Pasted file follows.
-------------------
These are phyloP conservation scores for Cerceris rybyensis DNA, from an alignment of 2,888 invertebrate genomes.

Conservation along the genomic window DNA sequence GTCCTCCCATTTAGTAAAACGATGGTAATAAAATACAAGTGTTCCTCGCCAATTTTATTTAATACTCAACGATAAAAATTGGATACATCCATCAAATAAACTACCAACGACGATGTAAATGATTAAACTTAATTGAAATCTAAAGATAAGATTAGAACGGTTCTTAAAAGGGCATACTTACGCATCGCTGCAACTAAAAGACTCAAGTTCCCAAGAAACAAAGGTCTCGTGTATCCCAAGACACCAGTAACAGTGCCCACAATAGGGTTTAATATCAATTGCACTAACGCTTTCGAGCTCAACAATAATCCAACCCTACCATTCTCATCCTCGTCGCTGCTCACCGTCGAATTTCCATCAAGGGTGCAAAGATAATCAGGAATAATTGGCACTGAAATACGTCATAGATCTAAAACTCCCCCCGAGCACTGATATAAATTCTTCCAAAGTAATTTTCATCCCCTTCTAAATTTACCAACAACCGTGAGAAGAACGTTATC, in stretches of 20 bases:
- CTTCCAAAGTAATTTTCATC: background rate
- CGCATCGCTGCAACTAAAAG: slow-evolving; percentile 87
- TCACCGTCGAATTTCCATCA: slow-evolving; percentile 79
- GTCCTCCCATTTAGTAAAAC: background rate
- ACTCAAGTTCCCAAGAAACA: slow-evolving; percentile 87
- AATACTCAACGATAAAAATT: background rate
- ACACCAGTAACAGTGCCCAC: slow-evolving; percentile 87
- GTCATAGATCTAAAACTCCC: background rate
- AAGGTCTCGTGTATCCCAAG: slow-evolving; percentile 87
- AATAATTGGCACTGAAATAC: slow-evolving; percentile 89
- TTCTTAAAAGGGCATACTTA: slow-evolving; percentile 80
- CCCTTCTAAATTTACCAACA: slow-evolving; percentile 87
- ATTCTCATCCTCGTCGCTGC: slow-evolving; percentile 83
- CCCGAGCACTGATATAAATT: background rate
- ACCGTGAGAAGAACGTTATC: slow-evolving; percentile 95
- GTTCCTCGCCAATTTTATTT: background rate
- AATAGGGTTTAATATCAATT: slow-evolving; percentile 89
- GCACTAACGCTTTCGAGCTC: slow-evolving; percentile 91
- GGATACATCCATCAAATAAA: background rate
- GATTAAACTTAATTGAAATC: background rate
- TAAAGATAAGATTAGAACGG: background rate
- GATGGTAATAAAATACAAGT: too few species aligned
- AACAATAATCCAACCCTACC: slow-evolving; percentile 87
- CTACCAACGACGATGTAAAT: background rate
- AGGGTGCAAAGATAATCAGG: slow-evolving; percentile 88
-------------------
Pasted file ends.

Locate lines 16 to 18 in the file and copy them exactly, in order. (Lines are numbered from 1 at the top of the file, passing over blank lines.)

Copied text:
- CCCGAGCACTGATATAAATT: background rate
- ACCGTGAGAAGAACGTTATC: slow-evolving; percentile 95
- GTTCCTCGCCAATTTTATTT: background rate